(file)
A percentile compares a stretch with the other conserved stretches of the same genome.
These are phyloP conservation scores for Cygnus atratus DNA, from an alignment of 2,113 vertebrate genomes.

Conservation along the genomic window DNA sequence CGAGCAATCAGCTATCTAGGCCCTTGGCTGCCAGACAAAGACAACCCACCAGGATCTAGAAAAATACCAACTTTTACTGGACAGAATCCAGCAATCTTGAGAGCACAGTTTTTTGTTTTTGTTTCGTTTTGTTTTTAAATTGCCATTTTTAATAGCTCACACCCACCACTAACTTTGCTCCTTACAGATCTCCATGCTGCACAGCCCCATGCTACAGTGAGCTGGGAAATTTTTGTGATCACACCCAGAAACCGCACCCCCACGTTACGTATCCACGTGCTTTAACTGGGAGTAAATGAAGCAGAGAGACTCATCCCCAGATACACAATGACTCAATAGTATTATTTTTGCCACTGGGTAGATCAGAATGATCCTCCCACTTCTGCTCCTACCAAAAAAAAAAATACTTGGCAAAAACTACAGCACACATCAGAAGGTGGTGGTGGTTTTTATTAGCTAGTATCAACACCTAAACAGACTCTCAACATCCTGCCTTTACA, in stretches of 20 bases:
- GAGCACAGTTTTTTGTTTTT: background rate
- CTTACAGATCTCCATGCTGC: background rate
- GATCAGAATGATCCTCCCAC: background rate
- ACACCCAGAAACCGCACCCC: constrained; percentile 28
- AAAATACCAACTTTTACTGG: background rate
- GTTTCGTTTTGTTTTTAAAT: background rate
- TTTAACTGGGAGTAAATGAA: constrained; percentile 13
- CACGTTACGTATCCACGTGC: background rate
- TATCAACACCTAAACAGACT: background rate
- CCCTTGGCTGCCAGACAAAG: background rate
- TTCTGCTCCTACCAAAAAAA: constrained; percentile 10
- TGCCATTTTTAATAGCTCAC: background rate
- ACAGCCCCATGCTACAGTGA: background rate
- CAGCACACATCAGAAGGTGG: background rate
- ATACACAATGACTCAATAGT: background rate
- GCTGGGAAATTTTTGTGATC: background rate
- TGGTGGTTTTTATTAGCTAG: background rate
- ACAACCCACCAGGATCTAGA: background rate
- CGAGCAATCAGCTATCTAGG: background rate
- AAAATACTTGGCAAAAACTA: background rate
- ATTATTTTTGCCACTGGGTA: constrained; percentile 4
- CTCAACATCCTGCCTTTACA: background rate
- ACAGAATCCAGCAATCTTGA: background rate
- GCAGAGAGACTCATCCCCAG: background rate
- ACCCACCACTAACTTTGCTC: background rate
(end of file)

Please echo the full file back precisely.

A percentile compares a stretch with the other conserved stretches of the same genome.
These are phyloP conservation scores for Cygnus atratus DNA, from an alignment of 2,113 vertebrate genomes.

Conservation along the genomic window DNA sequence CGAGCAATCAGCTATCTAGGCCCTTGGCTGCCAGACAAAGACAACCCACCAGGATCTAGAAAAATACCAACTTTTACTGGACAGAATCCAGCAATCTTGAGAGCACAGTTTTTTGTTTTTGTTTCGTTTTGTTTTTAAATTGCCATTTTTAATAGCTCACACCCACCACTAACTTTGCTCCTTACAGATCTCCATGCTGCACAGCCCCATGCTACAGTGAGCTGGGAAATTTTTGTGATCACACCCAGAAACCGCACCCCCACGTTACGTATCCACGTGCTTTAACTGGGAGTAAATGAAGCAGAGAGACTCATCCCCAGATACACAATGACTCAATAGTATTATTTTTGCCACTGGGTAGATCAGAATGATCCTCCCACTTCTGCTCCTACCAAAAAAAAAAATACTTGGCAAAAACTACAGCACACATCAGAAGGTGGTGGTGGTTTTTATTAGCTAGTATCAACACCTAAACAGACTCTCAACATCCTGCCTTTACA, in stretches of 20 bases:
- GAGCACAGTTTTTTGTTTTT: background rate
- CTTACAGATCTCCATGCTGC: background rate
- GATCAGAATGATCCTCCCAC: background rate
- ACACCCAGAAACCGCACCCC: constrained; percentile 28
- AAAATACCAACTTTTACTGG: background rate
- GTTTCGTTTTGTTTTTAAAT: background rate
- TTTAACTGGGAGTAAATGAA: constrained; percentile 13
- CACGTTACGTATCCACGTGC: background rate
- TATCAACACCTAAACAGACT: background rate
- CCCTTGGCTGCCAGACAAAG: background rate
- TTCTGCTCCTACCAAAAAAA: constrained; percentile 10
- TGCCATTTTTAATAGCTCAC: background rate
- ACAGCCCCATGCTACAGTGA: background rate
- CAGCACACATCAGAAGGTGG: background rate
- ATACACAATGACTCAATAGT: background rate
- GCTGGGAAATTTTTGTGATC: background rate
- TGGTGGTTTTTATTAGCTAG: background rate
- ACAACCCACCAGGATCTAGA: background rate
- CGAGCAATCAGCTATCTAGG: background rate
- AAAATACTTGGCAAAAACTA: background rate
- ATTATTTTTGCCACTGGGTA: constrained; percentile 4
- CTCAACATCCTGCCTTTACA: background rate
- ACAGAATCCAGCAATCTTGA: background rate
- GCAGAGAGACTCATCCCCAG: background rate
- ACCCACCACTAACTTTGCTC: background rate